Hedy LamarHedy Lamarr was an Austrian-born American actress and scientist. Through her career as an actress, she was in more than 30 films including her biggest success as Delilah in Cecil B. DeMille’s Samson and Delilah, the highest-grossing film of 1949.
Her contributions to science and technology have had a much more important and lasting impression.
In June 1941, Lamarr submitted the idea of a secret communication system with avant garde composer George Antheil. This early version of frequency hopping was intended to make radio-guided torpedoes harder for enemies to detect or jam. The invention used slotted paper rolls similar to player-piano rolls to synchronize the frequency changes in transmitter and receiver, and it even called for exactly eighty-eight frequencies, the number of keys on a piano.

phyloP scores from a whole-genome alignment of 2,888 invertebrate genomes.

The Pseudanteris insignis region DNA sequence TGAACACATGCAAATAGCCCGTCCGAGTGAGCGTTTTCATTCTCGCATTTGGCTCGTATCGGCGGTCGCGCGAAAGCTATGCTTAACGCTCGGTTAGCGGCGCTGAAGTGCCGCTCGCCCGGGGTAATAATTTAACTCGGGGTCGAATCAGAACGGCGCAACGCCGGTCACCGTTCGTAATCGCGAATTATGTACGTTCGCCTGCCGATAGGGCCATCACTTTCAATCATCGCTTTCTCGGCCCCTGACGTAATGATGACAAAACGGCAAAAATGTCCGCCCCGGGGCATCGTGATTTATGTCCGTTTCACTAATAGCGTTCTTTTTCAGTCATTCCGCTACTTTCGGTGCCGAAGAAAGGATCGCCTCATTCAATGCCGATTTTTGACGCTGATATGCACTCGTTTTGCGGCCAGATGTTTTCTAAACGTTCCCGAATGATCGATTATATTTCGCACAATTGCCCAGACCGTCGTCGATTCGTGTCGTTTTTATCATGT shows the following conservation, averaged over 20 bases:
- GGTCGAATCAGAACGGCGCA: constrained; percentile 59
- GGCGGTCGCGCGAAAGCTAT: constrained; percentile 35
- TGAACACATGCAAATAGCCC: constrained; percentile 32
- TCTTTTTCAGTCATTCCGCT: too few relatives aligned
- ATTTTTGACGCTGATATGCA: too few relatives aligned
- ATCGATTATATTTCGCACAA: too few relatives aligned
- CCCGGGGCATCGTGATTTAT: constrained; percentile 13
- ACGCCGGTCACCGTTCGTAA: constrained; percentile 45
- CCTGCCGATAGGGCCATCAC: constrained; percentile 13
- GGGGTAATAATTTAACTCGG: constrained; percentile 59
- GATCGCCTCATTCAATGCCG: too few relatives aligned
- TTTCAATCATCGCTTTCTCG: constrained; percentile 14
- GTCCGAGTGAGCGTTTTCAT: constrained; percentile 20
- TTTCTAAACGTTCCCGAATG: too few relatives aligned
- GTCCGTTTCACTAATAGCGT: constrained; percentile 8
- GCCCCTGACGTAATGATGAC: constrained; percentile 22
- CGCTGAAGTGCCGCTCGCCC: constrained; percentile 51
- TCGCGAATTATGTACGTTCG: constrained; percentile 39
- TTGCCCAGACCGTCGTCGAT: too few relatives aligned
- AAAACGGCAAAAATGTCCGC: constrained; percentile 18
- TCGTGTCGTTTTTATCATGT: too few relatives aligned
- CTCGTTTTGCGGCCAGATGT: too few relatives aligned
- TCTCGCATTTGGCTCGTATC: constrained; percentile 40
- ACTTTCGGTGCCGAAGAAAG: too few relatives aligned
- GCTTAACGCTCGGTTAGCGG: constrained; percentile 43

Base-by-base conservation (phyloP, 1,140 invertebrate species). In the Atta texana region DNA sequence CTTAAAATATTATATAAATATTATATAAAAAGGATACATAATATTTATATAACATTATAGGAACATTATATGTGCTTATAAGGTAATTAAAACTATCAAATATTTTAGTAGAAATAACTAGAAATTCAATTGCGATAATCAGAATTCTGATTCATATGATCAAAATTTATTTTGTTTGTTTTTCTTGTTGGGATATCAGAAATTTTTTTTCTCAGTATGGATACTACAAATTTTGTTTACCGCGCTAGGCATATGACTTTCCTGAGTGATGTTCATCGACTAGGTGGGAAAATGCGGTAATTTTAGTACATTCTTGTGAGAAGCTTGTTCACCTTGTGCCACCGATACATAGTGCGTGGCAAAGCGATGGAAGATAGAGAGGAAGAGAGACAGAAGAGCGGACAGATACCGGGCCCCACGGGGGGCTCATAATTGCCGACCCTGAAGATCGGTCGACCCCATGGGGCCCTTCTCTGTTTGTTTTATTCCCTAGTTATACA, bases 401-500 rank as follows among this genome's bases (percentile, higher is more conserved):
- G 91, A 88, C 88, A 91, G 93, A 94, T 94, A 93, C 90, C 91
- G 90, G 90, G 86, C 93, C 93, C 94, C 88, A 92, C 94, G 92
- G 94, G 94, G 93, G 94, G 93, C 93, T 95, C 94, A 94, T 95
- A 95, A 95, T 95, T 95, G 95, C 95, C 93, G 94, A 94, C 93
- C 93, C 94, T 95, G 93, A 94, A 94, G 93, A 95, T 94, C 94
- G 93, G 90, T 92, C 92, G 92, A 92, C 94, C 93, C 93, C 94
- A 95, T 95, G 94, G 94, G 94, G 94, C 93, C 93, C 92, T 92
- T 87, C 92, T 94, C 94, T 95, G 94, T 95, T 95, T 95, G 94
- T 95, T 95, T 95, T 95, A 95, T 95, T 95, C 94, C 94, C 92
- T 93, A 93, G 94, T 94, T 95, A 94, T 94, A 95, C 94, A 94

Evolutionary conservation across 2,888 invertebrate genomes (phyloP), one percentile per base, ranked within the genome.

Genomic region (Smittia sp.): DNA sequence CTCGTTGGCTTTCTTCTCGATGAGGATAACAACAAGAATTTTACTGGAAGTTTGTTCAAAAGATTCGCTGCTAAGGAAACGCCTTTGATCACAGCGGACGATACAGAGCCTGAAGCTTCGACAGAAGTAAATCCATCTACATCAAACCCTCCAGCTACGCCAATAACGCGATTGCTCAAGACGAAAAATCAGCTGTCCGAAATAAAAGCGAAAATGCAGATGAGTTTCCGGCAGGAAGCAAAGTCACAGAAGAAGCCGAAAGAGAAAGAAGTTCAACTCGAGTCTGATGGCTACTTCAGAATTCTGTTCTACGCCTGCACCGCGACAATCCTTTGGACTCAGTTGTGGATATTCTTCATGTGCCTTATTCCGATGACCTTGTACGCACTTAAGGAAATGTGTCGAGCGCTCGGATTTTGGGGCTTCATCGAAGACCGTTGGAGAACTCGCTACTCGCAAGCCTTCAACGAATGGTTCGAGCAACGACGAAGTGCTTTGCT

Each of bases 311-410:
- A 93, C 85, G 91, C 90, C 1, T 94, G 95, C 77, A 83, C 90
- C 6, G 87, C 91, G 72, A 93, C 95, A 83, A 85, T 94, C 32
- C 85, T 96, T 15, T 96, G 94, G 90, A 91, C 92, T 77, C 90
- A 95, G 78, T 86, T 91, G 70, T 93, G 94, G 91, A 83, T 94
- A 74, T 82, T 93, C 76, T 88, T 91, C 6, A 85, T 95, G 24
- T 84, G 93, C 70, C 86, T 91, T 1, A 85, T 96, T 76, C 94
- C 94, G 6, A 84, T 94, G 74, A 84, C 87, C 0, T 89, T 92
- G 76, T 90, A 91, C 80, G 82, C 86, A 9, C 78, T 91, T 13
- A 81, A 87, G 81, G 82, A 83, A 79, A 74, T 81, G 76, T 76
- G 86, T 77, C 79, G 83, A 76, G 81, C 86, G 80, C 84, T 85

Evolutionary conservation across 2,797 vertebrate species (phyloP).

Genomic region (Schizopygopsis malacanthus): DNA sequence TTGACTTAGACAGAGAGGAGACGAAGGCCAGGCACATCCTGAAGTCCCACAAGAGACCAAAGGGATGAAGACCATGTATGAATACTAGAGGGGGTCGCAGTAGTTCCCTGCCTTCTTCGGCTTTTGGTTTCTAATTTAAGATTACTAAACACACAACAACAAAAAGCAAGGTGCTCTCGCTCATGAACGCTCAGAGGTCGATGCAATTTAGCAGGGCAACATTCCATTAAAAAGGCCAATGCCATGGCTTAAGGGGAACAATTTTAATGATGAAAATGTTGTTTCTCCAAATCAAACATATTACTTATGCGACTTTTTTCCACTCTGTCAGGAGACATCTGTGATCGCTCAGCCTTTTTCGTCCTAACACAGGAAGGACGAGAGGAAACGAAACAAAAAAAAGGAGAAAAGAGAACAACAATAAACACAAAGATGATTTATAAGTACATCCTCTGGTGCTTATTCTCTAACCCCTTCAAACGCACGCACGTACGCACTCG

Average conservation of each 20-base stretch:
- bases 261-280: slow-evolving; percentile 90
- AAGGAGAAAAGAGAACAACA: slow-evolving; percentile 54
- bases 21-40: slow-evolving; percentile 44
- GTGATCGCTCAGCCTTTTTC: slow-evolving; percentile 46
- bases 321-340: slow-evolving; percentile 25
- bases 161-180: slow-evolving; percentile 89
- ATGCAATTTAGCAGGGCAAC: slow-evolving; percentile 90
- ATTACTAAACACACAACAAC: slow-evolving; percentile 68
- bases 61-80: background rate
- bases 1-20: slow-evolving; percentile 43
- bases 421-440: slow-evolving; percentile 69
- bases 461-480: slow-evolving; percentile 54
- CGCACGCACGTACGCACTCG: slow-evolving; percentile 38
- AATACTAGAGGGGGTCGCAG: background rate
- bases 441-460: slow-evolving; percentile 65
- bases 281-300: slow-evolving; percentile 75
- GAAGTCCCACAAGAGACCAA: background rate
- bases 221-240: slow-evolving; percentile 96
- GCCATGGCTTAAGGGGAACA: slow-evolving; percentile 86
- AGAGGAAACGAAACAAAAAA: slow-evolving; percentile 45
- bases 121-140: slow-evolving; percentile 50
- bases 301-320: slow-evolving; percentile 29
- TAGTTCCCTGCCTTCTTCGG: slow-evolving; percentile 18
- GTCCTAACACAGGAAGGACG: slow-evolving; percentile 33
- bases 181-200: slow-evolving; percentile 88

On August 11, 1942 the two inventors were granted U.S. Patent 2,292,387. Continue reading “Famous Women Inventors: Hedy Lamarr – Contributor to the Invention of the Cell Phone”

michael-jacksonRemember the video for “Smooth Criminal?”

Remember that gravity defying lean from the video?

Ever get to see it live and, noticing a lack of wires, wonder how they did it?

Long before CGI, film producers could employ techniques like the use of wires to create unreal effects on screen – props in production that where carefully obscured or hidden for the polished final piece – but that’s not what Michael Jackson wanted when it was time to take this particular routine on the road …

Continue reading “Michael Jackson’s Patent: Anti-gravity Illusion”